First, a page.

I’m not often drawn to practical tips. I once discovered that I am an “activist” learner. This apparently means that I learn best when “thrown in at the deep end” and less well when “absorbing and understanding data” (see http://archive.excellencegateway.org.uk/page.aspx?o=152477 for a description of learning styles and http://www.peterhoney.com for a self-evaluation test). It perhaps explains…

Sometimes, I look around at mediation events at a sea of grey hair (mine included!). Where, I wonder, are those to whom we are handing this torch? And more importantly, what do they think? So as the dust settled on last month’s ICC mediation competition in Paris, I took the chance to capture some of…

Interesting ripples on the interweb about mediator ‘styles’ – (see the LinkedIn group ‘ADR, Conflict Resolution and Mediation Exchange’). One discussion thread was prompted by a nice ‘Emperor’s New Clothes’ question: can a mediator have any style or does the style vary from situation to situation? The discussion has ranged from styles to models, with…

I read a long time ago that lessons for life can be found everywhere as long as we look for them. As with many of these quotes that we read, my response was to nod sagaciously, file it away for future reference and then forget all about it. I was driving the other day, about…

In this posting I want to reflect on how, as a mediator, I’ve learnt much from the related but independent conflict management process, called conflict coaching. Before I get ahead of myself, however, let me start by offering an explanation of conflict coaching. Conflict coaching is a service provided by a conflict specialist to a…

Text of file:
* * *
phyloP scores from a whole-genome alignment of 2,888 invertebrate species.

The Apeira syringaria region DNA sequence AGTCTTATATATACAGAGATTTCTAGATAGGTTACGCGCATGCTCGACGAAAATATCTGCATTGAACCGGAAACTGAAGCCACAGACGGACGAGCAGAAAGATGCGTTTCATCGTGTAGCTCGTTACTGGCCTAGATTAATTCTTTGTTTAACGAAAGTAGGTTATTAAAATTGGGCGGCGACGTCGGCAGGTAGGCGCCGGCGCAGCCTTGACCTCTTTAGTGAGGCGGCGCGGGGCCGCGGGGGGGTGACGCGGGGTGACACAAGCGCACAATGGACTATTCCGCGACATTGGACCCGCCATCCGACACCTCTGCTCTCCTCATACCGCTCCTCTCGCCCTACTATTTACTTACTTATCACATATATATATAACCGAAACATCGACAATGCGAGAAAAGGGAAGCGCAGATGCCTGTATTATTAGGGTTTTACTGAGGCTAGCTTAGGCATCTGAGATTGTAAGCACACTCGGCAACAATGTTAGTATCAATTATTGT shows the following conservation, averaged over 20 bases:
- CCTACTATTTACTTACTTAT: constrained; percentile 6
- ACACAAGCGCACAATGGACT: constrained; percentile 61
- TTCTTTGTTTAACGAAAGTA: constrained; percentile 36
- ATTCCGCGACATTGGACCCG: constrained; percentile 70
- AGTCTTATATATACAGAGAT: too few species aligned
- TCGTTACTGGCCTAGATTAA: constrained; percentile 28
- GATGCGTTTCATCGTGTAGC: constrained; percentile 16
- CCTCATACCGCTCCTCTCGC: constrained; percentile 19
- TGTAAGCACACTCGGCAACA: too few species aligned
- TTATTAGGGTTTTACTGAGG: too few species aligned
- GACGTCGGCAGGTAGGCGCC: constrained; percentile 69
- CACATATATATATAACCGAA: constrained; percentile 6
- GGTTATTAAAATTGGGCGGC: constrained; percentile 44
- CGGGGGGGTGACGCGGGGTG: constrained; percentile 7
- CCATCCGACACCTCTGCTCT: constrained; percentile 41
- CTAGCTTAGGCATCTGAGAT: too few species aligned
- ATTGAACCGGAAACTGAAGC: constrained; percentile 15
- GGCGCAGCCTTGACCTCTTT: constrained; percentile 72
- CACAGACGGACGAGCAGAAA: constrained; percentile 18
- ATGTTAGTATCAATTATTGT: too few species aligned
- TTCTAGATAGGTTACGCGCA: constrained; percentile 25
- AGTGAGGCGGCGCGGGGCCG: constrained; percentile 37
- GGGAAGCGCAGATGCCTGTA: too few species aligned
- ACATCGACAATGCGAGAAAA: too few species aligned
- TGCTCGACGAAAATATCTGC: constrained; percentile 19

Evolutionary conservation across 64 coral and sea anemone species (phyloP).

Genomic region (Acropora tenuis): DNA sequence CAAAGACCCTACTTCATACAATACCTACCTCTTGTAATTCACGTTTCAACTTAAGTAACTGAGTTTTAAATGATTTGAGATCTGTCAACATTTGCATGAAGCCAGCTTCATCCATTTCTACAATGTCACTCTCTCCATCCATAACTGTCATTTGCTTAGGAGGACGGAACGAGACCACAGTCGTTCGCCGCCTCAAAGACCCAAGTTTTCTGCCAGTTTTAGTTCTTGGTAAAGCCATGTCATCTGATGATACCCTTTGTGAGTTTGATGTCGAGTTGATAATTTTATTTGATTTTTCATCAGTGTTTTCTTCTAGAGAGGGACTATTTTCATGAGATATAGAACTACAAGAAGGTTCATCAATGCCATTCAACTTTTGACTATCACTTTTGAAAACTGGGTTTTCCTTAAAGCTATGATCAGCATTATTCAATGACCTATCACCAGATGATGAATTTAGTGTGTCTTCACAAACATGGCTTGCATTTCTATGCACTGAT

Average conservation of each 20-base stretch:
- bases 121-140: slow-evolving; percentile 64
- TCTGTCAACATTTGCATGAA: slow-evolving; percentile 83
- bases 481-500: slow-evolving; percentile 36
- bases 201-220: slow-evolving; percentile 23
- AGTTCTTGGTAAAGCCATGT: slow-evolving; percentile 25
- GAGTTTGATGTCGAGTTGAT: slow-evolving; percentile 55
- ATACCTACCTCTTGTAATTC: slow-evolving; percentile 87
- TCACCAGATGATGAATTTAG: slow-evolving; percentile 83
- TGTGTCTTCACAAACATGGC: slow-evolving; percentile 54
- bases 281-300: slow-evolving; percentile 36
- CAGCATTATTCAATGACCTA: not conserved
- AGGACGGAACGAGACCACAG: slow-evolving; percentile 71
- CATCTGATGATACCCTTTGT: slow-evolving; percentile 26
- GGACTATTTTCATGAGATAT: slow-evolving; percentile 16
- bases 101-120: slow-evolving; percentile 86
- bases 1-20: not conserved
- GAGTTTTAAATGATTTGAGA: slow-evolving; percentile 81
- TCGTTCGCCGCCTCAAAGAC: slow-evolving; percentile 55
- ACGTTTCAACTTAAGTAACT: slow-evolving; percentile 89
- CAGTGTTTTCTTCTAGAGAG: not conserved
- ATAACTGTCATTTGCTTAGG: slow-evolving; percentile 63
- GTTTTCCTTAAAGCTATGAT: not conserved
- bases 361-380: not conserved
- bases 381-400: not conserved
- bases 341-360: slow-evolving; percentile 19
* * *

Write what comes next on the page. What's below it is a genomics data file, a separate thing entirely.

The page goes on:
Mediators often talk about the power of framing their own language and reframing the language of parties and others in mediation settings. For example, mediators may frame their comments in neutral, constructive and future-focused language. They may reframe party statements to detoxify offensive or destructive language or to create a shift from the negative to…

The Problem You have become accustomed to communicating settlement offers through email; Your email efforts have been misunderstood by the other side;   In the fast-paced world in which we live, it is easy to get caught up in communicating through electronic channels such as the BlackBerry or the iPhone so that your message is…

Part of my misspent youth was spent on immersing myself in reading about, taking trainings in and practicing Neuro-Linguistic Programming (NLP). Over the years, NLP has affected my thinking about and approach to my training and practice of mediation. Some readers may not be familiar with NLP. I will provide a, necessarily, brief background here…

This week the 5th World Summit on Elder Mediation is taking place in Glasgow: see http://www.eldermediation.ca/styled-2/index.html. It is an inspiring gathering, bringing together mediators from Canada, Ireland, Spain, Switzerland, England and Scotland, all committed to helping older people deal with conflict in a way that is humane and just. The range of issues is daunting…

I have in previous posts referred to the distinction between direct and indirect forms of communication. Mediators will certainly have encountered these forms of communication before. Without seeking to offer a comprehensive or technical definition of what direct and indirect communication is, I would like to share some thoughts on this topic. First, it is…